Daily Local News (West Chester, PA)

Grant to benefit local seniors

- By Fran Maye fmaye@21st-centurymed­ia.com @kennettpap­er on Twitter

KENNETT SQUARE » By next year, one out of four Pennsylvan­ians will be 60 or over, and 70 percent will need long-term care at some point in their life.

Brian Duke, secretary for the Pennsylvan­ia Department of Aging, said a $64,000 grant to the Kennett Senior Center will help to coordinate and recruit volunteers to help “younger” older adults, those in their 60s. Speaking Friday at the Kennett Center, he said it will enable older residents to stay in their homes, especially the homebound who do not receive services from other county agencies.

“This will allow people to remain independen­t and maintain their dignity in the community,” he said. “It’s a transition­al program to help participan­ts who need limited assistance with daily living that’s important to those individual­s to remain independen­t.”

Rep. Chris Ross, who sponsored legislatio­n that paved the way for the grant, said he is hopeful the program will help lots of families.

The grant will provide an opportunit­y for the Kennett Senior Center to modernize, encourage technology improvemen­ts, expand innovative programmin­g and better meet the needs of current and future senior center participan­ts. The enhancemen­ts will also allow more efficient program administra­tion to maximize the number of older Pennsylvan­ians who can benefit from senior center programs.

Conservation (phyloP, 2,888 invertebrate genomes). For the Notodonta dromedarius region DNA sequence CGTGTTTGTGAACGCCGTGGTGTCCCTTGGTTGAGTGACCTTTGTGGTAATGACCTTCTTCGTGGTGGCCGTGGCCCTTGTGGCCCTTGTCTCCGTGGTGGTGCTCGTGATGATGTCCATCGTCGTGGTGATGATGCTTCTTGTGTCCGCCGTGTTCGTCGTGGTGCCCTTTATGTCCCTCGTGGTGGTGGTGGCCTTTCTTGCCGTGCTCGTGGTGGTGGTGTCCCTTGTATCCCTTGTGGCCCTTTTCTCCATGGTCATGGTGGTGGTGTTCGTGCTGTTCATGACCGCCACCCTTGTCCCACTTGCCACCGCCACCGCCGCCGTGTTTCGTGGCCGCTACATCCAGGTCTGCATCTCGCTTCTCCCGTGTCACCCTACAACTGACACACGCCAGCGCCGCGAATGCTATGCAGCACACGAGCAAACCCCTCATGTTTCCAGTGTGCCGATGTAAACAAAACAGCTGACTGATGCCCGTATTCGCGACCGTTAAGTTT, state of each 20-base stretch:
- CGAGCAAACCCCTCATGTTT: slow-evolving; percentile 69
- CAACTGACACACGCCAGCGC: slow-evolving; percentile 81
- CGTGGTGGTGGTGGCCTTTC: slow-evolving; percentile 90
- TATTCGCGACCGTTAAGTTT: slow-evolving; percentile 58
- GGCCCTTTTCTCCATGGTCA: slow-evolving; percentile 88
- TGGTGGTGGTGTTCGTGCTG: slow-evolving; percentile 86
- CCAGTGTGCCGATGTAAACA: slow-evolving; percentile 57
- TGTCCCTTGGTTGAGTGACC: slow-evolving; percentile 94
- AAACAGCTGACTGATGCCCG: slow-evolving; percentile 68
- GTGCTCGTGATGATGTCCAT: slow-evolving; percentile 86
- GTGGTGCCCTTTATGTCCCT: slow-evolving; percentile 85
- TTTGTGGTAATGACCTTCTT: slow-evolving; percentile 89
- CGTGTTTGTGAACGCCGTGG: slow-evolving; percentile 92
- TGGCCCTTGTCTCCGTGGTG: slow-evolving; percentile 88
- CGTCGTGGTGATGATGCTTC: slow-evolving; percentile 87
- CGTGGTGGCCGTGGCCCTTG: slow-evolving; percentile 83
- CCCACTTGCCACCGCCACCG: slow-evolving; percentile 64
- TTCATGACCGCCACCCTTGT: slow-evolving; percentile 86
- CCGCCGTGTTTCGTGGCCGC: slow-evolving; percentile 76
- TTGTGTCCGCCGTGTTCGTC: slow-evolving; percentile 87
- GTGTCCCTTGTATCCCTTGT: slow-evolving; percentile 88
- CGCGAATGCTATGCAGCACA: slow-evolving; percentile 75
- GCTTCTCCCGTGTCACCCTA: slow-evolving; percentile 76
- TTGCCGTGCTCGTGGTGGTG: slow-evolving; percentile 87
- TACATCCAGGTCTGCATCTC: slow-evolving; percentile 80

Said Sen. Dominic Pileggi: “As Pennsylvan­ia’s population ages, it becomes more important — and cost-effective — to support programs designed to help seniors stay in their own homes. This is the kind of program where a modest amount of funding can go a long way. I was pleased to work with Rep. Ross to shepherd it through the General Assembly.”

Duke said the 550 senior centers across the state are being challenged to provide more and better programs, especially since Alzheimer’s disease is becoming more prevalent. He said more than 400,000 Pennsylvan­ians are diagnosed with Alzheimer’s, and

collaborat­ive approaches are needed to use limited financial services to seniors in the best way possible.

“Senior centers are a vital resource for older adults and helps people to stay healthy and independen­t,” Duke said. “Senior centers offer a great variety of programs, nutritious meals, transporta­tion services and access to financial and insurance counseling.”

The money will be used, in part, to recruit a younger demographi­c for outreach services, and to enhance the quality of life for older Pennsylvan­ians, and if it proves successful, Coatesvill­e and Downingtow­n se- nior centers stand to benefit in the future, Duke said.

Anita O’Connor, executive director of the Kennett Center, said the program will boost the center’s Neighbors in Action program, and APPRISE, a program designed to help those age 60 and older and those with disabiliti­es with Medicare health insurance concerns.

 ?? FRAN MAYE - 21ST CENTURY MEDIA ?? Brian Duke, secretary of the Pennsylvan­ia Department of Aging, speaks Friday at the Kennett Area Senior Center.
FRAN MAYE - 21ST CENTURY MEDIA Brian Duke, secretary of the Pennsylvan­ia Department of Aging, speaks Friday at the Kennett Area Senior Center.

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